Four Steps to Achieve Healthier Creative
With 68% of adults motivated to eat more healthily to control their weight, new opportunities are emerging for the wellness industry to attract prospects and fill up its sales funnels. Even Robbie Williams started the year with a plan from WW, formerly Weight Watchers, as he took the role of a global brand advocate.
To make the most of this nutrition awareness trend, where consumers are more receptive to messaging around healthier lifestyles, wellness brands are pushing themselves to ensure digital advertising reaches the right people via the most effective channels. But optimising audience and media is only part of the challenge. To make marketing budgets work efficiently and drive measurable outcomes, brands also need to pay attention to ad creative, ensuring it resonates with the potential customers it reaches. Here are four steps to data-driven creative optimisation that will give marketing budgets a real workout this year.
Step one: Measure creative performance
Understanding the need to assess the impact of different creatives, Weight Watchers (WW) partnered with Flashtalking, using statistical modelling and predictive analytics to measure the performance of its upper funnel ads and their creative versions. The results were remarkable, with the highest performing creatives nine times more efficient than the lowest performing versions. Marketers are largely aware some creatives are more effective than others, for example WW ads including photos of men have less impact than ads featuring WW meals, but brands are often unaware of the size of the performance gap between the best and the worst creatives.
Step two: Use conversion-based metrics
To effectively measure the performance of creative versions, brands need to use the right metrics. Click-through rate (CTR) is frequently used to assess creatives but this metric has multiple drawbacks. First it assumes an ad has no value unless it is clicked on, which ignores the impact creative can have on brand awareness and recognition, and secondly it doesn’t distinguish between intentional and accidental clicks, so brands may invest more heavily in creatives that are being clicked on by mistake. In reality there is no correlation between CTR and performance, with the best performing creatives often receiving the lowest volume of clicks and the worst performing versions receiving the most.
Instead of relying on CTR, or other proxy metrics such as dwell time or engagement rates, brands need a more effective approach to creative measurement. Using multi-touch attribution solutions that assess the impact of each touch point along the customer journey, brands can use meaningful metrics such as actual conversion impact to determine a creative’s propensity to influence either a purchase or an indication of purchase intent.
Step three: Control for performance bias
The impact of a digital ad is influenced by a combination of audience, media, and creative, so to successfully measure the performance of creative alone, brands must be able to control for bias in the other two elements.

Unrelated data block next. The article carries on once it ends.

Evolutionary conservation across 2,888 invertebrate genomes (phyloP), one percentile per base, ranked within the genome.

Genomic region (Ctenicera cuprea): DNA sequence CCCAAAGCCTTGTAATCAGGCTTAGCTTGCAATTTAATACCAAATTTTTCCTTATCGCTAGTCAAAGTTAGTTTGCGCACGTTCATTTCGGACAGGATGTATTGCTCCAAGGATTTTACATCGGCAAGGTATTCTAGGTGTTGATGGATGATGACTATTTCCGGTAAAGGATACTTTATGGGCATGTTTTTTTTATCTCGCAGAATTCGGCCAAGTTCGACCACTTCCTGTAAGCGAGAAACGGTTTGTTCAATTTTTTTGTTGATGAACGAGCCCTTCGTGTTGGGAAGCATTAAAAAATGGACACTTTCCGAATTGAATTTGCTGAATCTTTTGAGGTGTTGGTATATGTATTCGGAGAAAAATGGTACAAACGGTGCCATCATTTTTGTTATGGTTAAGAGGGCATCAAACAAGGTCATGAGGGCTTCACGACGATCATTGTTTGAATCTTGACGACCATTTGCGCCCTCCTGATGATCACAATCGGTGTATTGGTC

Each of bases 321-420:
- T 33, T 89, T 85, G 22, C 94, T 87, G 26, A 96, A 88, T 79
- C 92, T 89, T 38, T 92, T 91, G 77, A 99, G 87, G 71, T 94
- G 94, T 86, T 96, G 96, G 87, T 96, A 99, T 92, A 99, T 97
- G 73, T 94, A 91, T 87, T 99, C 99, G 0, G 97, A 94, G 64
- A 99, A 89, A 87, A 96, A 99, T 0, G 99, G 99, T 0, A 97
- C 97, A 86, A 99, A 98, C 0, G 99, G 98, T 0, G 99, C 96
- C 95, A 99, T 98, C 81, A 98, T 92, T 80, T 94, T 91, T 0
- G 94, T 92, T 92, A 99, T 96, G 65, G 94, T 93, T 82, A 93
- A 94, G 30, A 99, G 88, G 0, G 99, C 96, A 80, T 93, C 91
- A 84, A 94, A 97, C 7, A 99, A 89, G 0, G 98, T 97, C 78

For instance, an ad for a wellness brand will always perform better when delivered to consumers who show a specific interest in developing a healthier lifestyle, no matter how good or bad the creative is. Equally a single ad placed prominently on a page relating to health and fitness will have a greater impact than one served within the clutter of multiple other creatives on a web page with totally irrelevant content. To achieve meaningful results from creative analysis, brands need to take these distorting factors out of the equation, controlling for both audience and media bias.
Step four: Optimise campaigns for creative efficiency
When it is based on the right metrics and is free from bias, the insight gained from creative measurement can be used to optimise campaigns in-flight, as well as to determine future marketing strategy. When brands understand how individual images, concepts and copy lines in creative versions are performing, they can modify creative distribution and rotation to achieve the best return on investment.
For instance, in measuring its ads, WW discovered 40% of creatives over-performed but accounted for less than a quarter of impressions, while 60% under-performed but accounted for over three quarters of impressions. This insight allowed the brand to remove the lowest-performing creatives, and increase the rotation of best-performing versions, achieving significant cost savings through optimisation of both media and content.
They may not have a superstar like Robbie promoting their services, but all brands can make their marketing budgets work harder by measuring and refining digital advertising creative as well as audience and media. By understanding the performance gap between good and bad creatives, using conversion-based metrics, and controlling for audience and placement bias, brands can generate insight to optimise ad creative and achieve ultimate efficiency.
by Peter Falcone, Director of Analytics
Originally published on Digital Doughnut